- ask around about this too
- As the world becomes smaller and more aware many places advertise gluten free products.
- LEARN what words indicate “gluten free” etc. and then go to the grocery store to stock up on snacks
- this will save you the most money
- Ask around about gluten free bakeries
- Street market
- good deals, a chance to barter and less money spent on good quality items.
- support the preservation and work of historical societies that keep up castles and artifacts by shopping in their gift shops. They also charge less, and do much more with the money.
- if you have time, price compare, and try to barter (totally acceptable in most places)
- Many times they have some better quality goods, but not always
- Ask Locals
- ask around about quality, where goods come from, and what is a waste of money or not. Locals usually have something to say about it.
- Save by only buying one or two drinks and avoiding places with cover fees.
It’s a common misconception that traveling is far too expensive for the average person.
Which it can be.
But it doesn’t have to be.
True Story Bro.
In total I have taken three trips to Europe, and have only spent a total of $12,000- which you may say “holy shit” that’s still a lot of money. Let it be known that’s 6 months worth of travel. In Europe. In some of the most expensive countries and cities in the world.
So here is how to do it.
1. Figure out where you want to go.
- Depending on the location, your airfare will vary from around $300-2,000, once you know how much it takes to get there, then you can figure out how long you should stay and how much more you can afford.
- If you’re going to Europe, consider flying to Iceland, Ireland, or England. Usually flights are cheaper and you can get a connecting flight to the rest of Europe from the airport you hit first. This usually can save you a few hundred dollars if not close to $1,000
- Research time difference and ask around about jet lag. Many times it takes about a week to adjust to time difference, so keep this in mind. If lack or change in sleep doesn’t bother you much, then just decide how long you can/want to go.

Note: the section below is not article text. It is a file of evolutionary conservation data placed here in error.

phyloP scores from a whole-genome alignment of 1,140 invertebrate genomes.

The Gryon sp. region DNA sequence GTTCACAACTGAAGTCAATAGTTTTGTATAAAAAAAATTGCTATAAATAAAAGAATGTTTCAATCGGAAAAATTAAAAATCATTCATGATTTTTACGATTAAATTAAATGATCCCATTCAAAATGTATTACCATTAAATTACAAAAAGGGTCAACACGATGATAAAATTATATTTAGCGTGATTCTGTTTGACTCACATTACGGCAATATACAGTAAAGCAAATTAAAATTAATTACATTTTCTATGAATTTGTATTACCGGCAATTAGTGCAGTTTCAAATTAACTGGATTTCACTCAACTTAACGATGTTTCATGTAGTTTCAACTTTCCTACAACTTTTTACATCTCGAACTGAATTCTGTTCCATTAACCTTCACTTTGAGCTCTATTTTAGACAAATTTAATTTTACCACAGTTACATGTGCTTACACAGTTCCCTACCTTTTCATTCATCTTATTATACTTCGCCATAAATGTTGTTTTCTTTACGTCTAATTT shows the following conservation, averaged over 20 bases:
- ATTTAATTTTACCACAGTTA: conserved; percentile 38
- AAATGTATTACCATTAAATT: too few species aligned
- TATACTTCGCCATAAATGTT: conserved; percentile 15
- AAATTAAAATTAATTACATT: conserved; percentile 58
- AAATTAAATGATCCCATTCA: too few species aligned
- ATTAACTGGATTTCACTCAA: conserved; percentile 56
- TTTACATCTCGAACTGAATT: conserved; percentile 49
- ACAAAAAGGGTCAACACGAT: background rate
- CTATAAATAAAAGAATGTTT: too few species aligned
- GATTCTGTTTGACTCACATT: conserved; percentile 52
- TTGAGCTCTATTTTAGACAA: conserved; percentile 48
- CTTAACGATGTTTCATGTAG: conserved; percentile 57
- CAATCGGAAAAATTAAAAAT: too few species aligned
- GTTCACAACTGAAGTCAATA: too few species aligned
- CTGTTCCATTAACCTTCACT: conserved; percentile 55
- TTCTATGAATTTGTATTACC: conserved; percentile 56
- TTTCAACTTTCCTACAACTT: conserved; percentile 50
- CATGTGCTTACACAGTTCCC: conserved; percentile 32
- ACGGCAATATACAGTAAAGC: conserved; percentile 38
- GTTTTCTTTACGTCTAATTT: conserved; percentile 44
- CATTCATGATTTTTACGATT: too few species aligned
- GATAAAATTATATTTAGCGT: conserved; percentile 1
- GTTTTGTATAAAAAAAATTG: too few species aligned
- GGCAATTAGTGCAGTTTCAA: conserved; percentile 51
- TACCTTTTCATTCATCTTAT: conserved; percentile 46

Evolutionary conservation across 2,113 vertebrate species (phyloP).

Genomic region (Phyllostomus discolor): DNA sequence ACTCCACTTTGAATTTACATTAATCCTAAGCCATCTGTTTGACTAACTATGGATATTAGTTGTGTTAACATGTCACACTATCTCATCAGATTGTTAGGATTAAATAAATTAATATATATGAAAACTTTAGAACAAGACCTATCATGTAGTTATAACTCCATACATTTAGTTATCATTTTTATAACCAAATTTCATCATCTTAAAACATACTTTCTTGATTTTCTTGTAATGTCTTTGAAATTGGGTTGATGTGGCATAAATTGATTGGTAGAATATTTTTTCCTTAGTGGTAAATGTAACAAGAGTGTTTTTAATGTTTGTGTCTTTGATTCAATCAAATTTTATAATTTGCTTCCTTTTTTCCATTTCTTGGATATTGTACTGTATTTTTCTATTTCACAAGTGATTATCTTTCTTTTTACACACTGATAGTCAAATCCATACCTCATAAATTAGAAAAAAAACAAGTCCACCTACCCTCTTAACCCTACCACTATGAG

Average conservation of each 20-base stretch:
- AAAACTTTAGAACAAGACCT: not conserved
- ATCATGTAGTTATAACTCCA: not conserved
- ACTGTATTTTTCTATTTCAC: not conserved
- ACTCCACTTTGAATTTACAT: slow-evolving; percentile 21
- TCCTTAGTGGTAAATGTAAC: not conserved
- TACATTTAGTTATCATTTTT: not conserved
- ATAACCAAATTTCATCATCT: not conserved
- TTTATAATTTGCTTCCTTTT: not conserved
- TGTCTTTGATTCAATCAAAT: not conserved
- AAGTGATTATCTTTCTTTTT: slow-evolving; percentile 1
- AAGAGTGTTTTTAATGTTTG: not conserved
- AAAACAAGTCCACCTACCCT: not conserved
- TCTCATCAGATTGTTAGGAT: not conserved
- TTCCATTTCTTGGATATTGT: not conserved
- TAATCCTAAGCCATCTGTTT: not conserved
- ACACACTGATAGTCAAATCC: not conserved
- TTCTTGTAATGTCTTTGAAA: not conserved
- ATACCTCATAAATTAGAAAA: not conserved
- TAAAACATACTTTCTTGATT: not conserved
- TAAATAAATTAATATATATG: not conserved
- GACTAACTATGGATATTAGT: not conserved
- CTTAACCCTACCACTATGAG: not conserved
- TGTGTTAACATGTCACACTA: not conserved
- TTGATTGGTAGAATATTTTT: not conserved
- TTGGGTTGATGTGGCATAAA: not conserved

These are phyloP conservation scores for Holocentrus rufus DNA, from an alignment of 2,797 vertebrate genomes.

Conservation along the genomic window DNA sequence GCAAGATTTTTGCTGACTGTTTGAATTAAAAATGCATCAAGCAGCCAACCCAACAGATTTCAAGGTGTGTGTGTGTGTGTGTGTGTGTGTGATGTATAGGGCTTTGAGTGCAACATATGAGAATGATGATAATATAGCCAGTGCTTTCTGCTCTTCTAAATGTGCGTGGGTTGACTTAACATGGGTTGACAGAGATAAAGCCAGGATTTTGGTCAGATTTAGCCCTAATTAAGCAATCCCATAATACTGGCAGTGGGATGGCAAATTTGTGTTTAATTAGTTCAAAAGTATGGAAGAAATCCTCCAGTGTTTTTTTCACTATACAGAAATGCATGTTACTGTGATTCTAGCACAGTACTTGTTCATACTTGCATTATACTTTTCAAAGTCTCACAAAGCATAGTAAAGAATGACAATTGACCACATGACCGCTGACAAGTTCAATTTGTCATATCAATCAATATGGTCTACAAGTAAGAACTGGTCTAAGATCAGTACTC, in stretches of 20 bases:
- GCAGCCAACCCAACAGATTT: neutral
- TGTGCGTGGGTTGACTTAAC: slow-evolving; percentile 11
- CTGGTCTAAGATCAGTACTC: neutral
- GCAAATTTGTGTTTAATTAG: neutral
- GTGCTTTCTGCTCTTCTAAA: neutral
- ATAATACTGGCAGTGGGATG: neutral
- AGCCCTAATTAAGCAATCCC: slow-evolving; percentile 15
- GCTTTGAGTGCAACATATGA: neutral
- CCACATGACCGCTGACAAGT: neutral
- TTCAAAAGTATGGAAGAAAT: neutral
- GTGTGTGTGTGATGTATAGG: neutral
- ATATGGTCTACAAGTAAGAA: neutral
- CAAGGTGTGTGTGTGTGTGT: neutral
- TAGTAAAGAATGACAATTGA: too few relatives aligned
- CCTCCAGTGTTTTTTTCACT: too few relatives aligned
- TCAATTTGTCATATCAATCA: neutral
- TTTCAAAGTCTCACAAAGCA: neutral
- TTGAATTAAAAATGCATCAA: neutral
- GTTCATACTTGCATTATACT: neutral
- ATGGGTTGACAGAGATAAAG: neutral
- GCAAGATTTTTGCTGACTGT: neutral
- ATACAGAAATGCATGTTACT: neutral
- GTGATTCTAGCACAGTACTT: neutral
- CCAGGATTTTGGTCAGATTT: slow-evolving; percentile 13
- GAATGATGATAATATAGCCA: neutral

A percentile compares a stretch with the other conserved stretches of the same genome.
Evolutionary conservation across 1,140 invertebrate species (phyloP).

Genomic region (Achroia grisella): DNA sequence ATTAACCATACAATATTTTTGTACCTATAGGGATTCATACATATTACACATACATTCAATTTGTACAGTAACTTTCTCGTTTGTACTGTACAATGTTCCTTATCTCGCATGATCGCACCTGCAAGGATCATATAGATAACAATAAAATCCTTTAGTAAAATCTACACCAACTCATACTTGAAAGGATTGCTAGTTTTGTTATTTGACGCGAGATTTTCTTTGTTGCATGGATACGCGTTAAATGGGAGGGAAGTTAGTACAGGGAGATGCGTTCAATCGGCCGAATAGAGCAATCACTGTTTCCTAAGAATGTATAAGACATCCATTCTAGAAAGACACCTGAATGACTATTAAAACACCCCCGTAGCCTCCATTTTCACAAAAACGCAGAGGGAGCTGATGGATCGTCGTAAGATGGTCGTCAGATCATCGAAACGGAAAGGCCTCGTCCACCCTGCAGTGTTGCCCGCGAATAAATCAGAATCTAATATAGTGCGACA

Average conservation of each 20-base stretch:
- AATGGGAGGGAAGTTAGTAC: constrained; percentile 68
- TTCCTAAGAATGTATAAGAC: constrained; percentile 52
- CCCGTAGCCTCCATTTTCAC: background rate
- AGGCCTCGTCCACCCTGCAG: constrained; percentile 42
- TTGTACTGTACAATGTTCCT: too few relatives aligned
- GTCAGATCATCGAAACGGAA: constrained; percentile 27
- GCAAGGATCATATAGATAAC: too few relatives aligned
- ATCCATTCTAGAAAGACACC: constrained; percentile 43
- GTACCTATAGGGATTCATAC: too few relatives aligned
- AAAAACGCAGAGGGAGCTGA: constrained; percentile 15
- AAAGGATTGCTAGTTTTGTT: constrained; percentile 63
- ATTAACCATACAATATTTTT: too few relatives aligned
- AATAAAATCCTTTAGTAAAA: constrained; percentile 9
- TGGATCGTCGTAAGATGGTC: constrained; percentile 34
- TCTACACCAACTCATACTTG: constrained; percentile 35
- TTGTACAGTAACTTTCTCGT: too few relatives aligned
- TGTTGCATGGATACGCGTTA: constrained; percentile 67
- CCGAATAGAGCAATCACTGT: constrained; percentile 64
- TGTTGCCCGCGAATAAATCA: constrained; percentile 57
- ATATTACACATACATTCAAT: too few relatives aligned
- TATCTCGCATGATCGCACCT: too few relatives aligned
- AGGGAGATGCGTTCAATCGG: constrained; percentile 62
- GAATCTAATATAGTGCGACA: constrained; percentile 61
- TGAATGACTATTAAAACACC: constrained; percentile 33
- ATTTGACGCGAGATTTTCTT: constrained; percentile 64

- I suggest at least a month in Europe, and a week or two if you are staying in the Americas.
- Think of your bucket list and decide what you want to do the most. For me it was the British Isles, followed by France, Germany and Italy. I’ve done all of them at one time or another. Next up: Asia
- Consider if you need a travel buddy.
- In Europe I’ve never needed a travel buddy, but I have had some family travel with me. I’ve also had friends and family to check in. This makes the trip less lonely. But it also isn’t necessary, do some research on staying safe, cultural norms, and how to avoid trouble. Even email and/or try to talk to police officers in other countries to get an idea of how to behave. It made a big difference for me in Germany and Italy.
- If you are going to Latin America: do your research, especially if you are female, on where to go or not. Ask a lot of questions. Most guidebooks offer tips for solo women travelers.
- Asia, Africa etc.: Women alone can travel in Asia, but many cultures see solo women travelers in a negative light. If you can travel with at least one man, it helps a lot from what I understand. The good news is that much of Asia is still inexpensive to travel in, and you can save money even with two people.
- Ask yourself what you want from a trip.
- All of the above?
2. What is a realistic amount to save?
- Look and add up what you think you can afford.
- If it’s less than $2000 try to go somewhere closer to home such as Latin America
- some resorts are only about $1000/week
- If you can raise $3000-6000
- Consider that transatlantic adventure to Europe or Asia